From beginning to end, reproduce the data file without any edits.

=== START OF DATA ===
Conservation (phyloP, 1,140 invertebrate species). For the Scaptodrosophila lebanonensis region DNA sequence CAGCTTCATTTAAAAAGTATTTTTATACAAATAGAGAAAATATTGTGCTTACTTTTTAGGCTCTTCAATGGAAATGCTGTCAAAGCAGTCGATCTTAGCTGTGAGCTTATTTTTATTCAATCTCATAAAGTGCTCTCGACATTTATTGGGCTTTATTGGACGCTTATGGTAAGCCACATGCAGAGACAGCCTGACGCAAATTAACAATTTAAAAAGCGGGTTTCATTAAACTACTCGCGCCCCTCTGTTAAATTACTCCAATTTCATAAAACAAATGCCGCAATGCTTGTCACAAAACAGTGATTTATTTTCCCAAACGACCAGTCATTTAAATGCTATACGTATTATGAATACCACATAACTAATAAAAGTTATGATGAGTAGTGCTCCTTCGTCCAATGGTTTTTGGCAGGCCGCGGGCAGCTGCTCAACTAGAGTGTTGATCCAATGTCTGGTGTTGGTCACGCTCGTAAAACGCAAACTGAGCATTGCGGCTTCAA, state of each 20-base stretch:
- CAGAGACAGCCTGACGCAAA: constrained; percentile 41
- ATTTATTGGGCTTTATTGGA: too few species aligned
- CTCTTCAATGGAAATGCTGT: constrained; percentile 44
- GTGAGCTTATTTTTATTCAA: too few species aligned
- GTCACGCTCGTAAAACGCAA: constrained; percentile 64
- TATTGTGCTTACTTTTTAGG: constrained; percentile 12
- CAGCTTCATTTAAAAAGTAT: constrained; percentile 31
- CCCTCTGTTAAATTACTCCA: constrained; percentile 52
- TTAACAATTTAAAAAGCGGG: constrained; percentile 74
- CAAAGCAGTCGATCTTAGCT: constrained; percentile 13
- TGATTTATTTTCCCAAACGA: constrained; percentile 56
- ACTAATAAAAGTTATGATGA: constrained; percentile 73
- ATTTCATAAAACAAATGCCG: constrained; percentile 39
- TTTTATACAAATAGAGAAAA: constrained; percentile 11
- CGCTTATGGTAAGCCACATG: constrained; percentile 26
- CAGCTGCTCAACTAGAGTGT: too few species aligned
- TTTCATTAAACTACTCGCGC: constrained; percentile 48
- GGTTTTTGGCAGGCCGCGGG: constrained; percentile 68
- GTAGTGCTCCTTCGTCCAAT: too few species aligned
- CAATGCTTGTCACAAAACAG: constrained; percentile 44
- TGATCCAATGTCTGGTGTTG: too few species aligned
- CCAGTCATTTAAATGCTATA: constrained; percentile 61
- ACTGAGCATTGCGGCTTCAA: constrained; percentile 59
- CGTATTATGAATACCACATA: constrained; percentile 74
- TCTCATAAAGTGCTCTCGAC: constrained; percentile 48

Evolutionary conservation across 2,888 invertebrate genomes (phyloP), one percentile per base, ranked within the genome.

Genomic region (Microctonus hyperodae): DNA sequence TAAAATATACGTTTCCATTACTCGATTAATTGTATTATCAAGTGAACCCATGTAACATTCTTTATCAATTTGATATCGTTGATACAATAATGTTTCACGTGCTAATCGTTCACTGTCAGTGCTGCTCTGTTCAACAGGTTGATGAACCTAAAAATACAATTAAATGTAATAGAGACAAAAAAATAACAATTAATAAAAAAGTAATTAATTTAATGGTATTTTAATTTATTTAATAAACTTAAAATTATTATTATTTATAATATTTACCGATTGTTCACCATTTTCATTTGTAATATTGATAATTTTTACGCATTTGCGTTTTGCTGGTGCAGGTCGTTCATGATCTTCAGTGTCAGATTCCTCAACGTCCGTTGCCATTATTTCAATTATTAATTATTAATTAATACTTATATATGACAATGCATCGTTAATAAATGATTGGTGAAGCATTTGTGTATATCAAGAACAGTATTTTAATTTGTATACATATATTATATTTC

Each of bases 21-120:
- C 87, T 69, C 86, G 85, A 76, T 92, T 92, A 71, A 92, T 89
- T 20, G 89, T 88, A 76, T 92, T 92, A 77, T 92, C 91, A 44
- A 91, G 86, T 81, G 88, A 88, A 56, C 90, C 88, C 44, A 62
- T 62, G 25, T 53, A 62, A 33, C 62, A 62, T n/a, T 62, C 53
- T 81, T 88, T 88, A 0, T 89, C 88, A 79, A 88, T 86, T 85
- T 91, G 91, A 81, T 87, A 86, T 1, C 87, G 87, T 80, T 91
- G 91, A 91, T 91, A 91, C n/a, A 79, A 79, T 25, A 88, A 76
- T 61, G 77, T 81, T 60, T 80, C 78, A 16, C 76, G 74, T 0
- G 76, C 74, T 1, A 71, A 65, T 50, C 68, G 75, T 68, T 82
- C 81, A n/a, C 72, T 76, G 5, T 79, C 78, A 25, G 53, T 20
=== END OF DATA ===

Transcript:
Conservation (phyloP, 1,140 invertebrate species). For the Scaptodrosophila lebanonensis region DNA sequence CAGCTTCATTTAAAAAGTATTTTTATACAAATAGAGAAAATATTGTGCTTACTTTTTAGGCTCTTCAATGGAAATGCTGTCAAAGCAGTCGATCTTAGCTGTGAGCTTATTTTTATTCAATCTCATAAAGTGCTCTCGACATTTATTGGGCTTTATTGGACGCTTATGGTAAGCCACATGCAGAGACAGCCTGACGCAAATTAACAATTTAAAAAGCGGGTTTCATTAAACTACTCGCGCCCCTCTGTTAAATTACTCCAATTTCATAAAACAAATGCCGCAATGCTTGTCACAAAACAGTGATTTATTTTCCCAAACGACCAGTCATTTAAATGCTATACGTATTATGAATACCACATAACTAATAAAAGTTATGATGAGTAGTGCTCCTTCGTCCAATGGTTTTTGGCAGGCCGCGGGCAGCTGCTCAACTAGAGTGTTGATCCAATGTCTGGTGTTGGTCACGCTCGTAAAACGCAAACTGAGCATTGCGGCTTCAA, state of each 20-base stretch:
- CAGAGACAGCCTGACGCAAA: constrained; percentile 41
- ATTTATTGGGCTTTATTGGA: too few species aligned
- CTCTTCAATGGAAATGCTGT: constrained; percentile 44
- GTGAGCTTATTTTTATTCAA: too few species aligned
- GTCACGCTCGTAAAACGCAA: constrained; percentile 64
- TATTGTGCTTACTTTTTAGG: constrained; percentile 12
- CAGCTTCATTTAAAAAGTAT: constrained; percentile 31
- CCCTCTGTTAAATTACTCCA: constrained; percentile 52
- TTAACAATTTAAAAAGCGGG: constrained; percentile 74
- CAAAGCAGTCGATCTTAGCT: constrained; percentile 13
- TGATTTATTTTCCCAAACGA: constrained; percentile 56
- ACTAATAAAAGTTATGATGA: constrained; percentile 73
- ATTTCATAAAACAAATGCCG: constrained; percentile 39
- TTTTATACAAATAGAGAAAA: constrained; percentile 11
- CGCTTATGGTAAGCCACATG: constrained; percentile 26
- CAGCTGCTCAACTAGAGTGT: too few species aligned
- TTTCATTAAACTACTCGCGC: constrained; percentile 48
- GGTTTTTGGCAGGCCGCGGG: constrained; percentile 68
- GTAGTGCTCCTTCGTCCAAT: too few species aligned
- CAATGCTTGTCACAAAACAG: constrained; percentile 44
- TGATCCAATGTCTGGTGTTG: too few species aligned
- CCAGTCATTTAAATGCTATA: constrained; percentile 61
- ACTGAGCATTGCGGCTTCAA: constrained; percentile 59
- CGTATTATGAATACCACATA: constrained; percentile 74
- TCTCATAAAGTGCTCTCGAC: constrained; percentile 48

Evolutionary conservation across 2,888 invertebrate genomes (phyloP), one percentile per base, ranked within the genome.

Genomic region (Microctonus hyperodae): DNA sequence TAAAATATACGTTTCCATTACTCGATTAATTGTATTATCAAGTGAACCCATGTAACATTCTTTATCAATTTGATATCGTTGATACAATAATGTTTCACGTGCTAATCGTTCACTGTCAGTGCTGCTCTGTTCAACAGGTTGATGAACCTAAAAATACAATTAAATGTAATAGAGACAAAAAAATAACAATTAATAAAAAAGTAATTAATTTAATGGTATTTTAATTTATTTAATAAACTTAAAATTATTATTATTTATAATATTTACCGATTGTTCACCATTTTCATTTGTAATATTGATAATTTTTACGCATTTGCGTTTTGCTGGTGCAGGTCGTTCATGATCTTCAGTGTCAGATTCCTCAACGTCCGTTGCCATTATTTCAATTATTAATTATTAATTAATACTTATATATGACAATGCATCGTTAATAAATGATTGGTGAAGCATTTGTGTATATCAAGAACAGTATTTTAATTTGTATACATATATTATATTTC

Each of bases 21-120:
- C 87, T 69, C 86, G 85, A 76, T 92, T 92, A 71, A 92, T 89
- T 20, G 89, T 88, A 76, T 92, T 92, A 77, T 92, C 91, A 44
- A 91, G 86, T 81, G 88, A 88, A 56, C 90, C 88, C 44, A 62
- T 62, G 25, T 53, A 62, A 33, C 62, A 62, T n/a, T 62, C 53
- T 81, T 88, T 88, A 0, T 89, C 88, A 79, A 88, T 86, T 85
- T 91, G 91, A 81, T 87, A 86, T 1, C 87, G 87, T 80, T 91
- G 91, A 91, T 91, A 91, C n/a, A 79, A 79, T 25, A 88, A 76
- T 61, G 77, T 81, T 60, T 80, C 78, A 16, C 76, G 74, T 0
- G 76, C 74, T 1, A 71, A 65, T 50, C 68, G 75, T 68, T 82
- C 81, A n/a, C 72, T 76, G 5, T 79, C 78, A 25, G 53, T 20